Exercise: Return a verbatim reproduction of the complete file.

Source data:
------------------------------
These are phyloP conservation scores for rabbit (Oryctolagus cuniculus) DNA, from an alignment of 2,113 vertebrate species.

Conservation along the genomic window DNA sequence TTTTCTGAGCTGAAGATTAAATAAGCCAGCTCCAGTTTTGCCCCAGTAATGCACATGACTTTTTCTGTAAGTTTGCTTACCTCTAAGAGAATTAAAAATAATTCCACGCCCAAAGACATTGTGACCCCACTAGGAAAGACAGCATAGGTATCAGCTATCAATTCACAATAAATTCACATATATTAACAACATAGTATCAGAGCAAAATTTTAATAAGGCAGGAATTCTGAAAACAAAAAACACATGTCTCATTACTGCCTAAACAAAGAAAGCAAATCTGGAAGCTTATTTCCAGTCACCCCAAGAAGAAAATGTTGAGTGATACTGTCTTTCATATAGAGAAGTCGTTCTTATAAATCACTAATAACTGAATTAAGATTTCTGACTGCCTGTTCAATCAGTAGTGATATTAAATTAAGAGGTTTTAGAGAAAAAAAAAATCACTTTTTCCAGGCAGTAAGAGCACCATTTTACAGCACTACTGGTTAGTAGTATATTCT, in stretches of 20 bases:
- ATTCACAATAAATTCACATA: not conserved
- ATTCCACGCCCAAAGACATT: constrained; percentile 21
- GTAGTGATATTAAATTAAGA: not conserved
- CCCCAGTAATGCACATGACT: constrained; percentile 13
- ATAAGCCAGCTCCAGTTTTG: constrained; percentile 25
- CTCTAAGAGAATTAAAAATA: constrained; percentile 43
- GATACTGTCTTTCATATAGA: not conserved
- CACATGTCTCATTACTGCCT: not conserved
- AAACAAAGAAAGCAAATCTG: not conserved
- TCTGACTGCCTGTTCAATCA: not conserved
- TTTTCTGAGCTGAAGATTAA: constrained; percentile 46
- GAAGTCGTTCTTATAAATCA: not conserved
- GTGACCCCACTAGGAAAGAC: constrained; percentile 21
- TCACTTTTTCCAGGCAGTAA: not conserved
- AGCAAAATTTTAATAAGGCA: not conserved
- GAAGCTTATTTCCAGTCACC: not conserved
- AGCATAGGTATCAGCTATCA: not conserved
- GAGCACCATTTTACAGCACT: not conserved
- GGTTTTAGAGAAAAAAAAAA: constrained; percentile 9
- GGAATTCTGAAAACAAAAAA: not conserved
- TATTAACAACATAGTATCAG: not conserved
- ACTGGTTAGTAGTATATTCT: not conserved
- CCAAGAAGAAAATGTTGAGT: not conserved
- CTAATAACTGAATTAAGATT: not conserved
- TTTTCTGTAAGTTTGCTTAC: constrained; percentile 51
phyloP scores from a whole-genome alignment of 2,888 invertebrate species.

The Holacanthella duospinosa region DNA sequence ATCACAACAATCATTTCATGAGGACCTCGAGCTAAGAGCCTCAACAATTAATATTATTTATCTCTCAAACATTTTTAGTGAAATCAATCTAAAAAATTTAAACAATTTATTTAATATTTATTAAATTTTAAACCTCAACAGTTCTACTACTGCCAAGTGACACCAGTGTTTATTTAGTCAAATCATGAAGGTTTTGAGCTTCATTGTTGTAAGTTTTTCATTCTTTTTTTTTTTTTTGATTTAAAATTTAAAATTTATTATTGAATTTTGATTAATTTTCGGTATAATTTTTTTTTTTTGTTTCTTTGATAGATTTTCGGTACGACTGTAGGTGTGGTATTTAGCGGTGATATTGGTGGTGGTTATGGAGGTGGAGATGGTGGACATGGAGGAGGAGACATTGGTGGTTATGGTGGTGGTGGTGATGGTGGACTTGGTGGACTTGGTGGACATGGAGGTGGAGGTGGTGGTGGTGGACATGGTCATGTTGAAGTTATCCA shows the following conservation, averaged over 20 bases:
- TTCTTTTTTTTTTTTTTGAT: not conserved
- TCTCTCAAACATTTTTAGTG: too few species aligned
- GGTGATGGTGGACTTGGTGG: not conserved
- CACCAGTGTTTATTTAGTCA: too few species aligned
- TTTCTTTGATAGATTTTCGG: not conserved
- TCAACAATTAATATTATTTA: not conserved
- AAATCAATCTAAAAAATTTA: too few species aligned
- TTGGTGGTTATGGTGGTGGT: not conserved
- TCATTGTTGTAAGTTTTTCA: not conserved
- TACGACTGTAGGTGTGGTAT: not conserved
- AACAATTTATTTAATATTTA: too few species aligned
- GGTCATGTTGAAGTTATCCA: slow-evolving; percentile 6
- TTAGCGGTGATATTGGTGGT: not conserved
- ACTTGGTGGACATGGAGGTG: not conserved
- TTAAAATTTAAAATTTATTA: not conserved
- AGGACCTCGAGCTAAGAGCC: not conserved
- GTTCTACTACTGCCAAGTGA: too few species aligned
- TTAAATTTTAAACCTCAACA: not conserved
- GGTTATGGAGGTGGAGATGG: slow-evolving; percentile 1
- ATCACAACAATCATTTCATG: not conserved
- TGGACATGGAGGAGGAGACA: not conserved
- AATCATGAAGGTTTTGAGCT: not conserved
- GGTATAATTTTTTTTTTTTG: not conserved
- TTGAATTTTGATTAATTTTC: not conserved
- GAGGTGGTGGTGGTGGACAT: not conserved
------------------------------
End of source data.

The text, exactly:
These are phyloP conservation scores for rabbit (Oryctolagus cuniculus) DNA, from an alignment of 2,113 vertebrate species.

Conservation along the genomic window DNA sequence TTTTCTGAGCTGAAGATTAAATAAGCCAGCTCCAGTTTTGCCCCAGTAATGCACATGACTTTTTCTGTAAGTTTGCTTACCTCTAAGAGAATTAAAAATAATTCCACGCCCAAAGACATTGTGACCCCACTAGGAAAGACAGCATAGGTATCAGCTATCAATTCACAATAAATTCACATATATTAACAACATAGTATCAGAGCAAAATTTTAATAAGGCAGGAATTCTGAAAACAAAAAACACATGTCTCATTACTGCCTAAACAAAGAAAGCAAATCTGGAAGCTTATTTCCAGTCACCCCAAGAAGAAAATGTTGAGTGATACTGTCTTTCATATAGAGAAGTCGTTCTTATAAATCACTAATAACTGAATTAAGATTTCTGACTGCCTGTTCAATCAGTAGTGATATTAAATTAAGAGGTTTTAGAGAAAAAAAAAATCACTTTTTCCAGGCAGTAAGAGCACCATTTTACAGCACTACTGGTTAGTAGTATATTCT, in stretches of 20 bases:
- ATTCACAATAAATTCACATA: not conserved
- ATTCCACGCCCAAAGACATT: constrained; percentile 21
- GTAGTGATATTAAATTAAGA: not conserved
- CCCCAGTAATGCACATGACT: constrained; percentile 13
- ATAAGCCAGCTCCAGTTTTG: constrained; percentile 25
- CTCTAAGAGAATTAAAAATA: constrained; percentile 43
- GATACTGTCTTTCATATAGA: not conserved
- CACATGTCTCATTACTGCCT: not conserved
- AAACAAAGAAAGCAAATCTG: not conserved
- TCTGACTGCCTGTTCAATCA: not conserved
- TTTTCTGAGCTGAAGATTAA: constrained; percentile 46
- GAAGTCGTTCTTATAAATCA: not conserved
- GTGACCCCACTAGGAAAGAC: constrained; percentile 21
- TCACTTTTTCCAGGCAGTAA: not conserved
- AGCAAAATTTTAATAAGGCA: not conserved
- GAAGCTTATTTCCAGTCACC: not conserved
- AGCATAGGTATCAGCTATCA: not conserved
- GAGCACCATTTTACAGCACT: not conserved
- GGTTTTAGAGAAAAAAAAAA: constrained; percentile 9
- GGAATTCTGAAAACAAAAAA: not conserved
- TATTAACAACATAGTATCAG: not conserved
- ACTGGTTAGTAGTATATTCT: not conserved
- CCAAGAAGAAAATGTTGAGT: not conserved
- CTAATAACTGAATTAAGATT: not conserved
- TTTTCTGTAAGTTTGCTTAC: constrained; percentile 51
phyloP scores from a whole-genome alignment of 2,888 invertebrate species.

The Holacanthella duospinosa region DNA sequence ATCACAACAATCATTTCATGAGGACCTCGAGCTAAGAGCCTCAACAATTAATATTATTTATCTCTCAAACATTTTTAGTGAAATCAATCTAAAAAATTTAAACAATTTATTTAATATTTATTAAATTTTAAACCTCAACAGTTCTACTACTGCCAAGTGACACCAGTGTTTATTTAGTCAAATCATGAAGGTTTTGAGCTTCATTGTTGTAAGTTTTTCATTCTTTTTTTTTTTTTTGATTTAAAATTTAAAATTTATTATTGAATTTTGATTAATTTTCGGTATAATTTTTTTTTTTTGTTTCTTTGATAGATTTTCGGTACGACTGTAGGTGTGGTATTTAGCGGTGATATTGGTGGTGGTTATGGAGGTGGAGATGGTGGACATGGAGGAGGAGACATTGGTGGTTATGGTGGTGGTGGTGATGGTGGACTTGGTGGACTTGGTGGACATGGAGGTGGAGGTGGTGGTGGTGGACATGGTCATGTTGAAGTTATCCA shows the following conservation, averaged over 20 bases:
- TTCTTTTTTTTTTTTTTGAT: not conserved
- TCTCTCAAACATTTTTAGTG: too few species aligned
- GGTGATGGTGGACTTGGTGG: not conserved
- CACCAGTGTTTATTTAGTCA: too few species aligned
- TTTCTTTGATAGATTTTCGG: not conserved
- TCAACAATTAATATTATTTA: not conserved
- AAATCAATCTAAAAAATTTA: too few species aligned
- TTGGTGGTTATGGTGGTGGT: not conserved
- TCATTGTTGTAAGTTTTTCA: not conserved
- TACGACTGTAGGTGTGGTAT: not conserved
- AACAATTTATTTAATATTTA: too few species aligned
- GGTCATGTTGAAGTTATCCA: slow-evolving; percentile 6
- TTAGCGGTGATATTGGTGGT: not conserved
- ACTTGGTGGACATGGAGGTG: not conserved
- TTAAAATTTAAAATTTATTA: not conserved
- AGGACCTCGAGCTAAGAGCC: not conserved
- GTTCTACTACTGCCAAGTGA: too few species aligned
- TTAAATTTTAAACCTCAACA: not conserved
- GGTTATGGAGGTGGAGATGG: slow-evolving; percentile 1
- ATCACAACAATCATTTCATG: not conserved
- TGGACATGGAGGAGGAGACA: not conserved
- AATCATGAAGGTTTTGAGCT: not conserved
- GGTATAATTTTTTTTTTTTG: not conserved
- TTGAATTTTGATTAATTTTC: not conserved
- GAGGTGGTGGTGGTGGACAT: not conserved